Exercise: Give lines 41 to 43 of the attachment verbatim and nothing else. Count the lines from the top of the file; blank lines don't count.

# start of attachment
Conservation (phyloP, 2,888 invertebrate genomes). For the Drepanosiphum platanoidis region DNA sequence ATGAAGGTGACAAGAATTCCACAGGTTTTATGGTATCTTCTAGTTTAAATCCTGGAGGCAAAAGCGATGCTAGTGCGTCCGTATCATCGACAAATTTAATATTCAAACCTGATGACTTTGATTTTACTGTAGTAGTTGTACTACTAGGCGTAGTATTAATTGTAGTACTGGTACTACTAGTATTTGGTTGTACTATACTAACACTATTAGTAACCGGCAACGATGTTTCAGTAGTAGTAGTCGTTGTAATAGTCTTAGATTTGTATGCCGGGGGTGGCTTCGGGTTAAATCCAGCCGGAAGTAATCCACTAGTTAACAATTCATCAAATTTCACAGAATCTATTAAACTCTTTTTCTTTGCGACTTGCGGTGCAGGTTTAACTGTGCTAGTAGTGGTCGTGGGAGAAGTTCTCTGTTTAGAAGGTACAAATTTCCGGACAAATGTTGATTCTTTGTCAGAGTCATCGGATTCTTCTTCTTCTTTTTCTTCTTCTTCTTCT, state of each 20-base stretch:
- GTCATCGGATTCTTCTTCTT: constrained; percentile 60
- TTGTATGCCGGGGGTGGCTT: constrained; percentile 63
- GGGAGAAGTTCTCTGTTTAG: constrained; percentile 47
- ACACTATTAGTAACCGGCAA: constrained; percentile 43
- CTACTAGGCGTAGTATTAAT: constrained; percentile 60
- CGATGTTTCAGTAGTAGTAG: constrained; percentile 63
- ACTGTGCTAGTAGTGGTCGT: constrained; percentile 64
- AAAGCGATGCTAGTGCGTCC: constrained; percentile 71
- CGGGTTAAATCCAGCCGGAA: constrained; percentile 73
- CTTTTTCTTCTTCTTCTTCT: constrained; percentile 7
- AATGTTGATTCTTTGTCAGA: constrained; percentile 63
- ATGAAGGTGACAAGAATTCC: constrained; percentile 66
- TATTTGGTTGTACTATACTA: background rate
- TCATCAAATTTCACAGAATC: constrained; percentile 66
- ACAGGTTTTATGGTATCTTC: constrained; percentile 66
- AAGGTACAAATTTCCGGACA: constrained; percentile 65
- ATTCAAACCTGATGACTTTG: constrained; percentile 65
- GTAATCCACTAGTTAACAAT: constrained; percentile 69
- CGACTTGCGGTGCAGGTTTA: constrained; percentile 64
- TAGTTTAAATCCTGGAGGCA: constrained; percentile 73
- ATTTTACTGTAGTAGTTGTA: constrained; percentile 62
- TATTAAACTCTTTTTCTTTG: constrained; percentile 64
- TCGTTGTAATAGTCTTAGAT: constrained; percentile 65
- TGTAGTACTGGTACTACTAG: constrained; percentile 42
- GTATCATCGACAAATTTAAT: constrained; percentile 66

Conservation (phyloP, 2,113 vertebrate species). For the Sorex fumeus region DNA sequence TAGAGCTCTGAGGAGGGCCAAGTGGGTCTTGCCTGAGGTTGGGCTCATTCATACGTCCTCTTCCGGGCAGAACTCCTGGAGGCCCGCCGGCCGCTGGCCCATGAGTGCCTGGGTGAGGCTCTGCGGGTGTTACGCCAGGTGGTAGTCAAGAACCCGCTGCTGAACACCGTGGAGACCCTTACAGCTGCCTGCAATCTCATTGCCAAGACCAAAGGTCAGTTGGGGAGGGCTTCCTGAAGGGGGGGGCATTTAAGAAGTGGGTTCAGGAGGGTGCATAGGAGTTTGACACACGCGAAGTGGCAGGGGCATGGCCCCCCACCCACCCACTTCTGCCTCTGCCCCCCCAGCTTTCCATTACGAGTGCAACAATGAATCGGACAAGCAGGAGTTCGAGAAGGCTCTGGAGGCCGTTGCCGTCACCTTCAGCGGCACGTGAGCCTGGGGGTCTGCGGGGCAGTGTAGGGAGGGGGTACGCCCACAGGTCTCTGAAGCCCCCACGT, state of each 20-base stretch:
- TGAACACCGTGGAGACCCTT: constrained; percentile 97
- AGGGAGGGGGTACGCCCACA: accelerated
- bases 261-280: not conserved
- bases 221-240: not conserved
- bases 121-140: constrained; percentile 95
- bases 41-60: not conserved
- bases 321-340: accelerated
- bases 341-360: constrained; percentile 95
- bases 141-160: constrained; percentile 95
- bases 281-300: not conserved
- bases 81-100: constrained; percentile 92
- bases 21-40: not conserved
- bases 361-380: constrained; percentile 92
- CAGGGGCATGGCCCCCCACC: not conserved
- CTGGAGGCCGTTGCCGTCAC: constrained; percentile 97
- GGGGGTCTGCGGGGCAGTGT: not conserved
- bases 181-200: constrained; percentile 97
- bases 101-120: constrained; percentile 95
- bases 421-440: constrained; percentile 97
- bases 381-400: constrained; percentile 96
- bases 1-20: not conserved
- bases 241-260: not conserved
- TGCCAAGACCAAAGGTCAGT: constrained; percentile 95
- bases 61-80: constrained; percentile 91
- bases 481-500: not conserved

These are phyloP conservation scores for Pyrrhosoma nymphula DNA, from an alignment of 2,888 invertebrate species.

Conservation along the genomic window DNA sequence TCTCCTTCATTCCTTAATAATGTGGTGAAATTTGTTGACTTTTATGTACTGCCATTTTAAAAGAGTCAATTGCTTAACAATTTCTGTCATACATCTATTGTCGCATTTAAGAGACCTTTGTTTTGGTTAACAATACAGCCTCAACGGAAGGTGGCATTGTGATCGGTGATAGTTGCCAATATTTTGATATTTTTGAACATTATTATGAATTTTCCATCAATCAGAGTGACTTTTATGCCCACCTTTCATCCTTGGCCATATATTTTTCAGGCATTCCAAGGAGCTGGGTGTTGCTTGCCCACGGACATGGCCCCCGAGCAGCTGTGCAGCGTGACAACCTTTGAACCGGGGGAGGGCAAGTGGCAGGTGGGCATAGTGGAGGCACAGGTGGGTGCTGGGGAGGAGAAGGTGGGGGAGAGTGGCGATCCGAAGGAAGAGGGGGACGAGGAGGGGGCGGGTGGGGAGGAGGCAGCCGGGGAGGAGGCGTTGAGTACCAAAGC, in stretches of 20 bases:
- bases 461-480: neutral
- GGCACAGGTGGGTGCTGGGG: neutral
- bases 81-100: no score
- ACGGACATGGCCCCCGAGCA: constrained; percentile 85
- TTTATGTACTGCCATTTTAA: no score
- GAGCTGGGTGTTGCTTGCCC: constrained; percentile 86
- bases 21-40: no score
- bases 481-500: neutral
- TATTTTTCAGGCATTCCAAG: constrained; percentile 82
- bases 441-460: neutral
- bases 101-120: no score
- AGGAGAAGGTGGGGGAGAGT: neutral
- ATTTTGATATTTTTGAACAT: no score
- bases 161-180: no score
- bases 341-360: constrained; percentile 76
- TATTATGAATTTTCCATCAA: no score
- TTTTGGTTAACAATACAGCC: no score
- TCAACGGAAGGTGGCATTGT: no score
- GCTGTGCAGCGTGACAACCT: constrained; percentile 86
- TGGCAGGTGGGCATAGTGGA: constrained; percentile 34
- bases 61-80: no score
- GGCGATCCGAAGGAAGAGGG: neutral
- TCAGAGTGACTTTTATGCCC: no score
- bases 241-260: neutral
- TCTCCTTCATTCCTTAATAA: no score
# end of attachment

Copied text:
- CAGGGGCATGGCCCCCCACC: not conserved
- CTGGAGGCCGTTGCCGTCAC: constrained; percentile 97
- GGGGGTCTGCGGGGCAGTGT: not conserved